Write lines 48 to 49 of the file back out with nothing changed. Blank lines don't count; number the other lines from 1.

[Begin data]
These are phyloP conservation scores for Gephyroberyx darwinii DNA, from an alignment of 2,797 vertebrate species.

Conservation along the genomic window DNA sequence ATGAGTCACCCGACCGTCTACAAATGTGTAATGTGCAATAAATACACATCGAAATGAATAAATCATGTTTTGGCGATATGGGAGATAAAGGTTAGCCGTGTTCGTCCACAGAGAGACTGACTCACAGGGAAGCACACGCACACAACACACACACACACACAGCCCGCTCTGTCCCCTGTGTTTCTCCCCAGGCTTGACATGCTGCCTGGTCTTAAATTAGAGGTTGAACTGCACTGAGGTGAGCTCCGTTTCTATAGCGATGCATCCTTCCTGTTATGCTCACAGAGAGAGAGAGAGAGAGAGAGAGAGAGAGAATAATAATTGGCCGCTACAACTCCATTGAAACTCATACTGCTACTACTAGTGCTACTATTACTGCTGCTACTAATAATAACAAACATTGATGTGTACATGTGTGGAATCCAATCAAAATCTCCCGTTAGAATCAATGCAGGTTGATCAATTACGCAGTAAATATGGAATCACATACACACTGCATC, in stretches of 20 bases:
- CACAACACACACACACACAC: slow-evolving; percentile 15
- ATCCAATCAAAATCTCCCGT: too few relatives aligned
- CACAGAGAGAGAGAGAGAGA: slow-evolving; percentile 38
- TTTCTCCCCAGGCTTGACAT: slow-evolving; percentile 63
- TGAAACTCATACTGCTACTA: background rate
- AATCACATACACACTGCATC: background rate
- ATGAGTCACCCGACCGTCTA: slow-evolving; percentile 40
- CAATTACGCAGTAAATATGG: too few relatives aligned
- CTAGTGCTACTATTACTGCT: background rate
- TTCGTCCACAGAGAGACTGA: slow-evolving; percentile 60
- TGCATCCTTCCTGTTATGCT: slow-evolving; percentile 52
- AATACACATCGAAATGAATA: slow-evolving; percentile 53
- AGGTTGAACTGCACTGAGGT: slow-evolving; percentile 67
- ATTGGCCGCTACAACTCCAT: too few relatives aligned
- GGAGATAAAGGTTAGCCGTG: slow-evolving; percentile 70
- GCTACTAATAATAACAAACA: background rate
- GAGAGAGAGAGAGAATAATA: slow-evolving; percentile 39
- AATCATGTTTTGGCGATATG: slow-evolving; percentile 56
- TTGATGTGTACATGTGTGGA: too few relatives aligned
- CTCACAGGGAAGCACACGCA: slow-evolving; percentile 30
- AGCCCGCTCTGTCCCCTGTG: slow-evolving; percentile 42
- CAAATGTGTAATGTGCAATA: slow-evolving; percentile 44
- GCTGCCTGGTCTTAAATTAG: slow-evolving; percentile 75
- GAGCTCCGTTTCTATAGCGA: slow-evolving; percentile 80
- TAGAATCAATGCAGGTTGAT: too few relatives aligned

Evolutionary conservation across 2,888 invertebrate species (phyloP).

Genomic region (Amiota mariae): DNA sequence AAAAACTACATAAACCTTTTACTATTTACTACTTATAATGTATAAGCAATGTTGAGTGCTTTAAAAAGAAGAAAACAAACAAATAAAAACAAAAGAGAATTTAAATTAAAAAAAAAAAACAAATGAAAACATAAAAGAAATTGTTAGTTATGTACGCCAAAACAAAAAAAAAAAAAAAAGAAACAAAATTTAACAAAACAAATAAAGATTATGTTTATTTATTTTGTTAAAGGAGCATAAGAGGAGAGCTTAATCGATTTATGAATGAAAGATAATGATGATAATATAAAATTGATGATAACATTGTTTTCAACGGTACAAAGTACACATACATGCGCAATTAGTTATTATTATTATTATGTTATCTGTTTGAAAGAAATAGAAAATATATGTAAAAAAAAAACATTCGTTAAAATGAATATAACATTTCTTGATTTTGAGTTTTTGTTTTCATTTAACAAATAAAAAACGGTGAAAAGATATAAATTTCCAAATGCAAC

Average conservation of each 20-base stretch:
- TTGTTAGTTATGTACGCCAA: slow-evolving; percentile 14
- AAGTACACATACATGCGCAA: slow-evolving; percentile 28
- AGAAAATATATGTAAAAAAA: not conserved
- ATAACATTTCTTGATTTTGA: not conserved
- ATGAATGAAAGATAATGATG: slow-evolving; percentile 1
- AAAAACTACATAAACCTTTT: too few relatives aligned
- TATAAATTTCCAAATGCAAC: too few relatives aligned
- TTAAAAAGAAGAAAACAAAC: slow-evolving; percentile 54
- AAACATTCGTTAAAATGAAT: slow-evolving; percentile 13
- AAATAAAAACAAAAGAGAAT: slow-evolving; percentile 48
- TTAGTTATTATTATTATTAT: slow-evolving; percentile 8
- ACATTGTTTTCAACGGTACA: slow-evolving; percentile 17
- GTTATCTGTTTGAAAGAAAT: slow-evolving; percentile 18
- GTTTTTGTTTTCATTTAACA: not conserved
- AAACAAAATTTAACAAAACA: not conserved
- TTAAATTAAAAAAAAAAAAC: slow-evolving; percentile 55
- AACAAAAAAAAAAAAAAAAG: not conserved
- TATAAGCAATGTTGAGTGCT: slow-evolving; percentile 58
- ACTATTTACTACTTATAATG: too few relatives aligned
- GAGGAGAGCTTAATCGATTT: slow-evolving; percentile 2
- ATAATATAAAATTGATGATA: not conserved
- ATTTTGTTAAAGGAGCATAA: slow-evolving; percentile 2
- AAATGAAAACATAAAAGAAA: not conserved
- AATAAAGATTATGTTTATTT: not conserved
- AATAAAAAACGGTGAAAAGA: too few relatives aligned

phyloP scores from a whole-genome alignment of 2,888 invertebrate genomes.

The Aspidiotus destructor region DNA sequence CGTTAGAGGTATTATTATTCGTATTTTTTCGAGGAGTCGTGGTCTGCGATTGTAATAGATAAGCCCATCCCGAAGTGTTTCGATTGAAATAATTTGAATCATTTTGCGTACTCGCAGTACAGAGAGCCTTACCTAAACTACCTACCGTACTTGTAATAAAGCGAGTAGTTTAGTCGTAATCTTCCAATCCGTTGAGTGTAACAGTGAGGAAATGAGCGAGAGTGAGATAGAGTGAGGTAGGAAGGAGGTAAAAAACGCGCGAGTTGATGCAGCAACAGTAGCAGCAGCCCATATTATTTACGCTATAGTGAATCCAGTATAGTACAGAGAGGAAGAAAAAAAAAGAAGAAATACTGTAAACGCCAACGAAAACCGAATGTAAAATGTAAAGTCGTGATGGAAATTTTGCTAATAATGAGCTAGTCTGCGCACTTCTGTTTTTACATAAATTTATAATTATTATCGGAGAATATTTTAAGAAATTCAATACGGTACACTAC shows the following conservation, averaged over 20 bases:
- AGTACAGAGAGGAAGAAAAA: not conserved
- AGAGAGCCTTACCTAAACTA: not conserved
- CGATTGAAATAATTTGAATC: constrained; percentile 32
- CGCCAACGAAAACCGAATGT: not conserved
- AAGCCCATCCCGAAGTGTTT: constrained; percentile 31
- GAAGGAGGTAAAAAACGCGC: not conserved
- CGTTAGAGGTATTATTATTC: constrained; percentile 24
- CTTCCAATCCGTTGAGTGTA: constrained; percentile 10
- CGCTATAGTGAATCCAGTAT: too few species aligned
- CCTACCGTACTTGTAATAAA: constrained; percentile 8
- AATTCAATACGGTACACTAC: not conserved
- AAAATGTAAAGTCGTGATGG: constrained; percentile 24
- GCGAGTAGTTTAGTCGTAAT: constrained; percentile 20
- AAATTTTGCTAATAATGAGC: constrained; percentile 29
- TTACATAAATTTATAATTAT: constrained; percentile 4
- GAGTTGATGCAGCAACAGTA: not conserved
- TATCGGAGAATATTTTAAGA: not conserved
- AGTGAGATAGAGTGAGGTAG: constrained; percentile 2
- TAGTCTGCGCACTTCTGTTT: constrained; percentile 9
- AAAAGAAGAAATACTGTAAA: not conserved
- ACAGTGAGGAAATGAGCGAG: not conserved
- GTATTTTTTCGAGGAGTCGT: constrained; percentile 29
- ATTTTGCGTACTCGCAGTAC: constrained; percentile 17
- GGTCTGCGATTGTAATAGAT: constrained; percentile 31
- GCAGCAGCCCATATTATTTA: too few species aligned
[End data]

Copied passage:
- TATAAGCAATGTTGAGTGCT: slow-evolving; percentile 58
- ACTATTTACTACTTATAATG: too few relatives aligned